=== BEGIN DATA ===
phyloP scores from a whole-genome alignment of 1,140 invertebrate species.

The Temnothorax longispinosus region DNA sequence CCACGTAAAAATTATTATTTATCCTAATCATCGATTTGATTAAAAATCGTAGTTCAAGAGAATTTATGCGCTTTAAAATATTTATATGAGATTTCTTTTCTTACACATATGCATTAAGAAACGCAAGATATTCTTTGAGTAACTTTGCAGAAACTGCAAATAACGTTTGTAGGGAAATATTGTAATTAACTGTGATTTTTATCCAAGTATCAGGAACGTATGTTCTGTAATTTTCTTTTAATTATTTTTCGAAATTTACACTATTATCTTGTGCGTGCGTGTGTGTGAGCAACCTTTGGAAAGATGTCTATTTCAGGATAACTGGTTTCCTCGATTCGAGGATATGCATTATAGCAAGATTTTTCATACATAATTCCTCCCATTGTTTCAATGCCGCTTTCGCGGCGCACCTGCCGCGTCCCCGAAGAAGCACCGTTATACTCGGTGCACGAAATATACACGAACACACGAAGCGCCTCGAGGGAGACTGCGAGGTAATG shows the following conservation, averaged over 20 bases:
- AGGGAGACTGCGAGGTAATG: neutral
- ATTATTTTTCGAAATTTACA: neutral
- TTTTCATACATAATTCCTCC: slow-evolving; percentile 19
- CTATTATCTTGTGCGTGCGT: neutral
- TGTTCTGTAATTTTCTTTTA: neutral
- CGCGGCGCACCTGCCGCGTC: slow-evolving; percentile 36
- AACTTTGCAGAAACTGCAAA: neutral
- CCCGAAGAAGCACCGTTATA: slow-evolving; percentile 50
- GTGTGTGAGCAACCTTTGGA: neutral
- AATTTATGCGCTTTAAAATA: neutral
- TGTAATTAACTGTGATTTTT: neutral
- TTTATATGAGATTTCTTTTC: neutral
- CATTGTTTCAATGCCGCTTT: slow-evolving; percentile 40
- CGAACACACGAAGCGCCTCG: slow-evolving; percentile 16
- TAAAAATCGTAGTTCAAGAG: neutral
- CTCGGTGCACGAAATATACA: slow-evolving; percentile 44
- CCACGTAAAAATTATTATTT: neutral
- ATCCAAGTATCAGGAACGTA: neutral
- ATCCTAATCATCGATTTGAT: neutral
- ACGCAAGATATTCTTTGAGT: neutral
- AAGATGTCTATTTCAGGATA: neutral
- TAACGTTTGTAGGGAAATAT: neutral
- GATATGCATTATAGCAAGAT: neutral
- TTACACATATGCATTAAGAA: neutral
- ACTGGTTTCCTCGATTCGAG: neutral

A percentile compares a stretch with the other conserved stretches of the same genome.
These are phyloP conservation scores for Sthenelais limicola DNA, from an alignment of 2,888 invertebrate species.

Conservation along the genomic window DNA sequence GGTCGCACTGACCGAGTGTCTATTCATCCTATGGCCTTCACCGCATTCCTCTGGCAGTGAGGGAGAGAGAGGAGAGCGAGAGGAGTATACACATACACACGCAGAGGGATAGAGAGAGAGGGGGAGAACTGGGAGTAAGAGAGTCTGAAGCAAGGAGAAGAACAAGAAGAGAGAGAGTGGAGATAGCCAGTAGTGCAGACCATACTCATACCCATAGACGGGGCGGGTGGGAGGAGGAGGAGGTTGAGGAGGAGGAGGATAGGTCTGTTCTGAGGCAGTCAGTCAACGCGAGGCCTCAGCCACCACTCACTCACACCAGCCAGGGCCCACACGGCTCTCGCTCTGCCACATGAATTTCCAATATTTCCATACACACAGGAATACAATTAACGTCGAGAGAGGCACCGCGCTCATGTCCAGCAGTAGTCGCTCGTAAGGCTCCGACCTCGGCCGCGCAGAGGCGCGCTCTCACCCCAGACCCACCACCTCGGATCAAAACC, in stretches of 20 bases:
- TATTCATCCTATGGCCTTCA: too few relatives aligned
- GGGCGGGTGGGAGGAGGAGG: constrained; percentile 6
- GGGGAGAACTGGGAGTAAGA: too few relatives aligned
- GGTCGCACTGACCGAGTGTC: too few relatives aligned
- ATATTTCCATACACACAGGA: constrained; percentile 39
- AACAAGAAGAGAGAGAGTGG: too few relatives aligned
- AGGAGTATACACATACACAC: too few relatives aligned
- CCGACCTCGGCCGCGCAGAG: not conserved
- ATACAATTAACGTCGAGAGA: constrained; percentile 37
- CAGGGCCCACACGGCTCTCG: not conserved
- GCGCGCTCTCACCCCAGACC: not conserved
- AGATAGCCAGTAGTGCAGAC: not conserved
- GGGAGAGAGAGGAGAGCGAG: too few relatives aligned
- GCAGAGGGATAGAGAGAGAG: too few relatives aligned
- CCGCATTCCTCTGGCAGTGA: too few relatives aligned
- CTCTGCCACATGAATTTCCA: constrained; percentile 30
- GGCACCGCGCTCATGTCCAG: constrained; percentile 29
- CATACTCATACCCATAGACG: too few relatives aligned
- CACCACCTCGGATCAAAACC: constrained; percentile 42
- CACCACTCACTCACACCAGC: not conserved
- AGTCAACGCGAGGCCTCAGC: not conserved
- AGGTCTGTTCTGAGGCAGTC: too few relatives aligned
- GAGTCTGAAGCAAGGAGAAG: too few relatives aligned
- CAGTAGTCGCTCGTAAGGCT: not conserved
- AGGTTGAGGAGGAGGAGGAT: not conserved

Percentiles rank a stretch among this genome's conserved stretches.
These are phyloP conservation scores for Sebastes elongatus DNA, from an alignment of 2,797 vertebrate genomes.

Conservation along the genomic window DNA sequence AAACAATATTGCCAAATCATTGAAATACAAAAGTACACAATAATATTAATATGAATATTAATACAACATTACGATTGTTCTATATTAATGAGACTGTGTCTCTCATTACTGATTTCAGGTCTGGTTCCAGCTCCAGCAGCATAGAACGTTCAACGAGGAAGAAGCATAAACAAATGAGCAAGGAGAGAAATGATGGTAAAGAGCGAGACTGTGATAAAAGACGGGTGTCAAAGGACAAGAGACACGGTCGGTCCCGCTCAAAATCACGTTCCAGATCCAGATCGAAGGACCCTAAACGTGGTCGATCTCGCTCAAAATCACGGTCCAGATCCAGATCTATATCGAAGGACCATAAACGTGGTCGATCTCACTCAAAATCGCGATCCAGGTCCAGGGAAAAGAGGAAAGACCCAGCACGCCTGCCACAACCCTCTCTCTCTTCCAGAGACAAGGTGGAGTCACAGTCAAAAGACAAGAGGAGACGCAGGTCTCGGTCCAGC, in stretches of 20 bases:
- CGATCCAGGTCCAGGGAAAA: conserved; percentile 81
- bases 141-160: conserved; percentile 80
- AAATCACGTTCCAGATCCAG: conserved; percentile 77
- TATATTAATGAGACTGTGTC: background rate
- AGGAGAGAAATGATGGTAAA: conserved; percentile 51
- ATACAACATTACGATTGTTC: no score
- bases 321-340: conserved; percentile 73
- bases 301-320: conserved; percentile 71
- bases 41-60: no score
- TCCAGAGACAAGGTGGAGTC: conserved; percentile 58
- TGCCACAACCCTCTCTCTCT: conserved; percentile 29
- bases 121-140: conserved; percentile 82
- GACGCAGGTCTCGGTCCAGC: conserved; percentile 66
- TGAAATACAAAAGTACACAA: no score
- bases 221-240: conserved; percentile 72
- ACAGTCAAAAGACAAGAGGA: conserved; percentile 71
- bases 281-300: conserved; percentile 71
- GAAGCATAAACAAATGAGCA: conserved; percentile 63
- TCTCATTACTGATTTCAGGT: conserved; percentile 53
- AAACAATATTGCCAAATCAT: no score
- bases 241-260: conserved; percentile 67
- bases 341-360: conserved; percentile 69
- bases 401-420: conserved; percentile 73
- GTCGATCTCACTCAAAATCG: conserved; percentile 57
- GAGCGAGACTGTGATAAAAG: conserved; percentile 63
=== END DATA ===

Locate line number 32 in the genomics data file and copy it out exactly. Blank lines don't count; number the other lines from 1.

- GGGCGGGTGGGAGGAGGAGG: constrained; percentile 6